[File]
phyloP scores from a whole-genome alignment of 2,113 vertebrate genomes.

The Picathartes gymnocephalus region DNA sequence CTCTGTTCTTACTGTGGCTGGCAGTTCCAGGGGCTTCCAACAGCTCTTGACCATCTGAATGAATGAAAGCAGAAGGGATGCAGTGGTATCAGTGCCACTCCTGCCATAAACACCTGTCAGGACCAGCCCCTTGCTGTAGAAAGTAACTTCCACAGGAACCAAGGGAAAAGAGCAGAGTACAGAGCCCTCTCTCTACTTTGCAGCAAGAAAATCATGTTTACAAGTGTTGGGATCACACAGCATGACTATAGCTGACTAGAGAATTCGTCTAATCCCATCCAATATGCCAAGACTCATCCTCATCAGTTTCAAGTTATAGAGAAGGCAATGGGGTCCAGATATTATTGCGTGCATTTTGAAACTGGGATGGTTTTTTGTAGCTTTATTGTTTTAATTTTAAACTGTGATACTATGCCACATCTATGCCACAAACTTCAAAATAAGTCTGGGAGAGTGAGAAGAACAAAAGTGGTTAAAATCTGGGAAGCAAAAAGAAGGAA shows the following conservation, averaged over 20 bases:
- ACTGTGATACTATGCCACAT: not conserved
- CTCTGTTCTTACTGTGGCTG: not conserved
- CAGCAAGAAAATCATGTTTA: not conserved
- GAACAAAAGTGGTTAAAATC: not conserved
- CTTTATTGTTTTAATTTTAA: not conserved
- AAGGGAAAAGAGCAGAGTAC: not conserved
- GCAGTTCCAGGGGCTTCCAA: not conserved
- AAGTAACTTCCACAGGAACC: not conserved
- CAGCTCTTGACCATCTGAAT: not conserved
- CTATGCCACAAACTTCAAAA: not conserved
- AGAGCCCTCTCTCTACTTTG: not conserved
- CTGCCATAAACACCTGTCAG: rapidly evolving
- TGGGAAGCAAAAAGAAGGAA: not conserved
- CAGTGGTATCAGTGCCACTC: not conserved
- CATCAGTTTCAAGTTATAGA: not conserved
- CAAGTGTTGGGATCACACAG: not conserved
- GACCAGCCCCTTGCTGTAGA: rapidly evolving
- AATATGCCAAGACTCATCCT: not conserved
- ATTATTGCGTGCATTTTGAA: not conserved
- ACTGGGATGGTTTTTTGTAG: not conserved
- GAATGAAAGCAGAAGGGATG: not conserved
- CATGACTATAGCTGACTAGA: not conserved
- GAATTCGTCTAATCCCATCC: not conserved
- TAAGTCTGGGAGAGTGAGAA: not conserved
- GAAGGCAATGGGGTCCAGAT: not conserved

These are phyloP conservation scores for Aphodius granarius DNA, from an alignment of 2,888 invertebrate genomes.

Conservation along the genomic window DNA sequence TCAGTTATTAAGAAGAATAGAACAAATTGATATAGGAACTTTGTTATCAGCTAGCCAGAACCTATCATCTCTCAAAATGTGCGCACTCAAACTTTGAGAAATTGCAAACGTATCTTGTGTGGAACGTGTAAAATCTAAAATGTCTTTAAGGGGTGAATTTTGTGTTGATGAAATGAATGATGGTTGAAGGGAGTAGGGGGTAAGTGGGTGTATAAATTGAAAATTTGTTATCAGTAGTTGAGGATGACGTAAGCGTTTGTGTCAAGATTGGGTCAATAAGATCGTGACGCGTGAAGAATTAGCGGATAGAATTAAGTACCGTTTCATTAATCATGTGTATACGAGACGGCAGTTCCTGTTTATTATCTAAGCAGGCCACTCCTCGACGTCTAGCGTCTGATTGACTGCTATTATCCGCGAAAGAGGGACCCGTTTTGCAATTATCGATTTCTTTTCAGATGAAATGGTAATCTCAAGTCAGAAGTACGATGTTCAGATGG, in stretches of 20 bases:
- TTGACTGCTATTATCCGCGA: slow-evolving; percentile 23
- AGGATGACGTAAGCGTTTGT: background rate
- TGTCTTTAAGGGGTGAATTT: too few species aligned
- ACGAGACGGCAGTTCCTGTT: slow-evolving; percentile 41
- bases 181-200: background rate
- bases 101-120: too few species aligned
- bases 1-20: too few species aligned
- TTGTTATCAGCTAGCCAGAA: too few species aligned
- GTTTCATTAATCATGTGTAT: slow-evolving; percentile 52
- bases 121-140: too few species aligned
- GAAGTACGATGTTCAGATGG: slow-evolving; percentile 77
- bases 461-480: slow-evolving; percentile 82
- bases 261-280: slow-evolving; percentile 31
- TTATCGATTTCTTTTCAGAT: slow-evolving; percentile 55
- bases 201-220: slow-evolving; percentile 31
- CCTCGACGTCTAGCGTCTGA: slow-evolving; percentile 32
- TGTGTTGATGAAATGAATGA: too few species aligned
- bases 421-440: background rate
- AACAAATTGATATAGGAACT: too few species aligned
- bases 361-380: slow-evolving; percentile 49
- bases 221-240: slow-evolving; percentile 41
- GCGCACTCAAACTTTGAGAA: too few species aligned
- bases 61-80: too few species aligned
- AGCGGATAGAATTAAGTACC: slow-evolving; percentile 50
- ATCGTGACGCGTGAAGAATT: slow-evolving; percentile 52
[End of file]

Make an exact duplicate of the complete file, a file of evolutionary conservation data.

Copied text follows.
phyloP scores from a whole-genome alignment of 2,113 vertebrate genomes.

The Picathartes gymnocephalus region DNA sequence CTCTGTTCTTACTGTGGCTGGCAGTTCCAGGGGCTTCCAACAGCTCTTGACCATCTGAATGAATGAAAGCAGAAGGGATGCAGTGGTATCAGTGCCACTCCTGCCATAAACACCTGTCAGGACCAGCCCCTTGCTGTAGAAAGTAACTTCCACAGGAACCAAGGGAAAAGAGCAGAGTACAGAGCCCTCTCTCTACTTTGCAGCAAGAAAATCATGTTTACAAGTGTTGGGATCACACAGCATGACTATAGCTGACTAGAGAATTCGTCTAATCCCATCCAATATGCCAAGACTCATCCTCATCAGTTTCAAGTTATAGAGAAGGCAATGGGGTCCAGATATTATTGCGTGCATTTTGAAACTGGGATGGTTTTTTGTAGCTTTATTGTTTTAATTTTAAACTGTGATACTATGCCACATCTATGCCACAAACTTCAAAATAAGTCTGGGAGAGTGAGAAGAACAAAAGTGGTTAAAATCTGGGAAGCAAAAAGAAGGAA shows the following conservation, averaged over 20 bases:
- ACTGTGATACTATGCCACAT: not conserved
- CTCTGTTCTTACTGTGGCTG: not conserved
- CAGCAAGAAAATCATGTTTA: not conserved
- GAACAAAAGTGGTTAAAATC: not conserved
- CTTTATTGTTTTAATTTTAA: not conserved
- AAGGGAAAAGAGCAGAGTAC: not conserved
- GCAGTTCCAGGGGCTTCCAA: not conserved
- AAGTAACTTCCACAGGAACC: not conserved
- CAGCTCTTGACCATCTGAAT: not conserved
- CTATGCCACAAACTTCAAAA: not conserved
- AGAGCCCTCTCTCTACTTTG: not conserved
- CTGCCATAAACACCTGTCAG: rapidly evolving
- TGGGAAGCAAAAAGAAGGAA: not conserved
- CAGTGGTATCAGTGCCACTC: not conserved
- CATCAGTTTCAAGTTATAGA: not conserved
- CAAGTGTTGGGATCACACAG: not conserved
- GACCAGCCCCTTGCTGTAGA: rapidly evolving
- AATATGCCAAGACTCATCCT: not conserved
- ATTATTGCGTGCATTTTGAA: not conserved
- ACTGGGATGGTTTTTTGTAG: not conserved
- GAATGAAAGCAGAAGGGATG: not conserved
- CATGACTATAGCTGACTAGA: not conserved
- GAATTCGTCTAATCCCATCC: not conserved
- TAAGTCTGGGAGAGTGAGAA: not conserved
- GAAGGCAATGGGGTCCAGAT: not conserved

These are phyloP conservation scores for Aphodius granarius DNA, from an alignment of 2,888 invertebrate genomes.

Conservation along the genomic window DNA sequence TCAGTTATTAAGAAGAATAGAACAAATTGATATAGGAACTTTGTTATCAGCTAGCCAGAACCTATCATCTCTCAAAATGTGCGCACTCAAACTTTGAGAAATTGCAAACGTATCTTGTGTGGAACGTGTAAAATCTAAAATGTCTTTAAGGGGTGAATTTTGTGTTGATGAAATGAATGATGGTTGAAGGGAGTAGGGGGTAAGTGGGTGTATAAATTGAAAATTTGTTATCAGTAGTTGAGGATGACGTAAGCGTTTGTGTCAAGATTGGGTCAATAAGATCGTGACGCGTGAAGAATTAGCGGATAGAATTAAGTACCGTTTCATTAATCATGTGTATACGAGACGGCAGTTCCTGTTTATTATCTAAGCAGGCCACTCCTCGACGTCTAGCGTCTGATTGACTGCTATTATCCGCGAAAGAGGGACCCGTTTTGCAATTATCGATTTCTTTTCAGATGAAATGGTAATCTCAAGTCAGAAGTACGATGTTCAGATGG, in stretches of 20 bases:
- TTGACTGCTATTATCCGCGA: slow-evolving; percentile 23
- AGGATGACGTAAGCGTTTGT: background rate
- TGTCTTTAAGGGGTGAATTT: too few species aligned
- ACGAGACGGCAGTTCCTGTT: slow-evolving; percentile 41
- bases 181-200: background rate
- bases 101-120: too few species aligned
- bases 1-20: too few species aligned
- TTGTTATCAGCTAGCCAGAA: too few species aligned
- GTTTCATTAATCATGTGTAT: slow-evolving; percentile 52
- bases 121-140: too few species aligned
- GAAGTACGATGTTCAGATGG: slow-evolving; percentile 77
- bases 461-480: slow-evolving; percentile 82
- bases 261-280: slow-evolving; percentile 31
- TTATCGATTTCTTTTCAGAT: slow-evolving; percentile 55
- bases 201-220: slow-evolving; percentile 31
- CCTCGACGTCTAGCGTCTGA: slow-evolving; percentile 32
- TGTGTTGATGAAATGAATGA: too few species aligned
- bases 421-440: background rate
- AACAAATTGATATAGGAACT: too few species aligned
- bases 361-380: slow-evolving; percentile 49
- bases 221-240: slow-evolving; percentile 41
- GCGCACTCAAACTTTGAGAA: too few species aligned
- bases 61-80: too few species aligned
- AGCGGATAGAATTAAGTACC: slow-evolving; percentile 50
- ATCGTGACGCGTGAAGAATT: slow-evolving; percentile 52